Business

Financial Priorities

Thursday, September 04, 2014    

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A Guyanese colleague shared with me her concern about the financial practices of many Jamaicans with whom she interacted. After spending a few years managing a project in our country, she observed that the attitudes towards saving, spending and debt were very different in the two nations.

One major point of divergence, she noted, was that most Guyanese people were very focused on saving to buy a home as their first priority. The consultant remarked that you would hardly see persons in her country driving a car if they did not already own a piece of property.

Another point of difference was that most Guyanese were very embarrassed about having debt that they could not afford to pay. Indebtedness was taboo and there were even cases of persons who attempted suicide because they were so devastated about their unpaid financial obligations.

When comparing her fellow countrymen to Jamaicans she was also amazed at our propensity to spend on luxury items that were beyond our means. Coming from a frugal background, my Guyanese associate experienced bafflement when she viewed the money habits of some Jamaicans.

When priorities are misplaced

While there are financially savvy and financially irresponsible people all over the world, it is a reality that many Jamaicans value spending over saving, and pursue immediate gratification instead of future rewards. Here, 'bling' is revered, and an outward show of possessions can elevate your social status.

It is commonplace to see people utilising the most expensive brands of smartphones, although they don't have any money in their savings accounts. They subscribe to the full cable package each month, but struggle right after payday to find enough money for transportation to attend work or school.

Another fact of life here in Jamaica is that many people will spend freely and copiously on convenience food or entertainment events, yet will reject the cost of purchasing products which can educate and uplift them personally and professionally. We are indeed a nation with mixed-up priorities.

Where do your priorities lie?

Some people fail to make plans for their money and just respond reflexively when a spending desire comes up.

You may believe that you are usually responsible with your spending and that you don't go overboard by buying unnecessary or wasteful items. However, very often you might not even be aware that you have not carefully prioritised the choices you make every day when you use your money.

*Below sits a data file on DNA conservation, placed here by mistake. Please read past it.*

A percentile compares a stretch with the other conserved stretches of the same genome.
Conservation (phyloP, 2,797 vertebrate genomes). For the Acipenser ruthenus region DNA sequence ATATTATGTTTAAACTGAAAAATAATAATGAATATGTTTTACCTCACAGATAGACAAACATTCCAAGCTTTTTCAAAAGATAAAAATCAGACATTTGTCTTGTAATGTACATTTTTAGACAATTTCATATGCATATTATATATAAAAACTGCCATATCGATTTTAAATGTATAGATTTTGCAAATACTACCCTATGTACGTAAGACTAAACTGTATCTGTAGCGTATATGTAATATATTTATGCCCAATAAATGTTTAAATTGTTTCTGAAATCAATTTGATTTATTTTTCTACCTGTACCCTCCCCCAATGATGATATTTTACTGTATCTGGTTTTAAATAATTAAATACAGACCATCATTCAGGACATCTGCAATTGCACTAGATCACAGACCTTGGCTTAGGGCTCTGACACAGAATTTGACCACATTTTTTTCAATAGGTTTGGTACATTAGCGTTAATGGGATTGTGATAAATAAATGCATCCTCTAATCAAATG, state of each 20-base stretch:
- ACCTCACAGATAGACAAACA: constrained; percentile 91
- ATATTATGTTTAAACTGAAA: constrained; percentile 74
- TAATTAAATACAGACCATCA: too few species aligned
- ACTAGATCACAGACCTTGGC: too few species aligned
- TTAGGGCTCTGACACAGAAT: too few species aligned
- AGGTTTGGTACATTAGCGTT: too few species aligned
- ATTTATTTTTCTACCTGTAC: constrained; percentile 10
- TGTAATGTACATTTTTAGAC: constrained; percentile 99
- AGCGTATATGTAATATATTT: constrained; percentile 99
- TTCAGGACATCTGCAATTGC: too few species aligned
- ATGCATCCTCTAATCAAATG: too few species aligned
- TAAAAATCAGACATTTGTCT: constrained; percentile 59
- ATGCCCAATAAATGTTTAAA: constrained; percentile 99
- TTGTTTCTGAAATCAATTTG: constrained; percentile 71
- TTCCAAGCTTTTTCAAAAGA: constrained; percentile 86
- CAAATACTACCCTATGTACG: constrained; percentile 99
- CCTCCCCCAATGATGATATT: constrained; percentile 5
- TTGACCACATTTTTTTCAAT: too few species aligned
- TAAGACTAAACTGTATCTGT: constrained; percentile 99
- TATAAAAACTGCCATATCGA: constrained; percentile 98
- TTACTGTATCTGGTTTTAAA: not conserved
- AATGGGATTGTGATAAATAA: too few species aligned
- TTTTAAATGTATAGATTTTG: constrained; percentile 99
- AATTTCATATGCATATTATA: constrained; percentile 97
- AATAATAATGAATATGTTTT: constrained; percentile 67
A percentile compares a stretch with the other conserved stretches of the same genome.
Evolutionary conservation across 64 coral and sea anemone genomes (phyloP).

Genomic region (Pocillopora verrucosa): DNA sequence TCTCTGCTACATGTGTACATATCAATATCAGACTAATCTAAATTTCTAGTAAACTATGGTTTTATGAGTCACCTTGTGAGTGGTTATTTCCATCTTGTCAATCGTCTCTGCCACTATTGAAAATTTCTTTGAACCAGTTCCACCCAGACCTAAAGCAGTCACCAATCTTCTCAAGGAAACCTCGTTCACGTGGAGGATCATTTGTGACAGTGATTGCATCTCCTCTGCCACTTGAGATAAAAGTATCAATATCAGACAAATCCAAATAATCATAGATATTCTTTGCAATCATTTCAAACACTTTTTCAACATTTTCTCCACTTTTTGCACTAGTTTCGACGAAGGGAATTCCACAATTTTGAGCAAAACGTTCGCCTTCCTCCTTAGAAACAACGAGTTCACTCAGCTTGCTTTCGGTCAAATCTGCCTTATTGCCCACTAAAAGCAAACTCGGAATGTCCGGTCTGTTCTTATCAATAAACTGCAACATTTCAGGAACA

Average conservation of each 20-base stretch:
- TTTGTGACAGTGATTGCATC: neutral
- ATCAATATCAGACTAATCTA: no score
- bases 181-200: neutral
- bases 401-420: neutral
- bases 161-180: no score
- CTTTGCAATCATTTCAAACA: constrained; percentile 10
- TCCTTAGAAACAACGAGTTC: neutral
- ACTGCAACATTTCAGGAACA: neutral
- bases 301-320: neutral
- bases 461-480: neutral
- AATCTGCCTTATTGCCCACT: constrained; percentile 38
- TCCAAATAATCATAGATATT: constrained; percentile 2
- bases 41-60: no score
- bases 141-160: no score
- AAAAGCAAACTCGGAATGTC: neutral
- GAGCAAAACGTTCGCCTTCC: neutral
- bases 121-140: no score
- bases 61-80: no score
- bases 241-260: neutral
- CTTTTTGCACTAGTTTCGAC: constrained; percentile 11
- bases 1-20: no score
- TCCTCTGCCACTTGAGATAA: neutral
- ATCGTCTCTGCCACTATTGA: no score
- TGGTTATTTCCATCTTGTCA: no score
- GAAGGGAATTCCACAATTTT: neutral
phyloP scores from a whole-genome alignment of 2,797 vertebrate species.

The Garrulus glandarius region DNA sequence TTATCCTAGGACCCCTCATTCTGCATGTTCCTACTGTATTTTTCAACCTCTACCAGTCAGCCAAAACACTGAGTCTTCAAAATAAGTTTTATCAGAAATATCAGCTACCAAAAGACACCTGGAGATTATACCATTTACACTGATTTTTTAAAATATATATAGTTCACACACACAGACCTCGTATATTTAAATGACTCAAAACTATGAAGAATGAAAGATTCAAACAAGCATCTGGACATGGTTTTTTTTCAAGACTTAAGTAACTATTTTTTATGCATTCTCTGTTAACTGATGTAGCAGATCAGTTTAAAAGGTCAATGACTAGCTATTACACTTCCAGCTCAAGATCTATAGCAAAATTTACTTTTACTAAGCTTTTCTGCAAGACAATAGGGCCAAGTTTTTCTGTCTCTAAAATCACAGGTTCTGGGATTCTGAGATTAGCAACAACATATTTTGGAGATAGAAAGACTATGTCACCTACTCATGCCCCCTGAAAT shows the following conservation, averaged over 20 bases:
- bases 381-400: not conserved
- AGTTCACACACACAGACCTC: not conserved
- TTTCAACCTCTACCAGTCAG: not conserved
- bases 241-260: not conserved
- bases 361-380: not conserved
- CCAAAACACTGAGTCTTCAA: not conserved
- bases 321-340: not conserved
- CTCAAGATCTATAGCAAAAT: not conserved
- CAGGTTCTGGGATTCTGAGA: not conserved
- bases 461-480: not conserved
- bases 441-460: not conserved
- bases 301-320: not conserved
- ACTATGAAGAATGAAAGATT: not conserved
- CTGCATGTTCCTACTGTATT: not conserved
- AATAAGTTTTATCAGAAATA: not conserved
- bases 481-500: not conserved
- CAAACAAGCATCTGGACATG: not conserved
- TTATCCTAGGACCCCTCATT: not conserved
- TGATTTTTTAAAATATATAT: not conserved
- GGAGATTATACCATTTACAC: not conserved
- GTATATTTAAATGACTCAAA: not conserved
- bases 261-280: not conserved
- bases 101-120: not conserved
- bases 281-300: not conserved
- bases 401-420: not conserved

For example, you may buy an item without considering how your purchase may affect another demand that may present itself later. If you spend $6,000 on a fan to beat the heat, do you know if that money should really have been retained to help you pay for your car insurance due in six months' time?

How to prioritise your expenses

In order to make the right choices with your money, you first need to identify all the financial demands that you may encounter over the course of an entire year. Without this information, you may make inappropriate decisions without even knowing that you are heading in the wrong direction.

Use a detailed budget form to record all the costs that you expect to encounter over the year, and then calculate whether your income will be sufficient to meet your needs. You can download a budget spreadsheet with a comprehensive listing of various types of expenses at www.financiallysmart.org.

If your calculations reveal that your income will be inadequate to cover all your bills, then it's time to prioritise. Review your expenses and see where you can reduce or eliminate items. You have the power of choice to design a realistic budget that allows you to spend in a responsible manner.

Why it's important to prioritise

Even if your budget indicates that your current level of earning is enough to deal with all your needs and wants, you still need to look at prioritising on your spending. Many people do not save or invest as much money as they should in order to create lasting wealth and achieve true financial freedom.

If you create the habit of setting specific, time-bound goals for your future, it will help you to make the right decisions with your money. Once you have clear long-term objectives, you will be more likely to make sacrifices in your current spending and work harder to earn extra income to attain your goals.

We all have limits on the amount of time and money at our disposal, so it's important to make the best use of these precious resources. Take some time to establish firm financial priorities for yourself and your family which will allow you to attain the financial life of your dreams.

Cherryl is a money coach, business mentor and founder of Financially S.M.A.R.T. Services. Her upcoming book, "The 3 Ms of Money" will reveal all the secrets she learned about financial success. Read more on money and business matters at financiallysmartadvice.com and entrepreneursinjamaica.com. E-mail comments to cherryl@financiallysmartonline.com.

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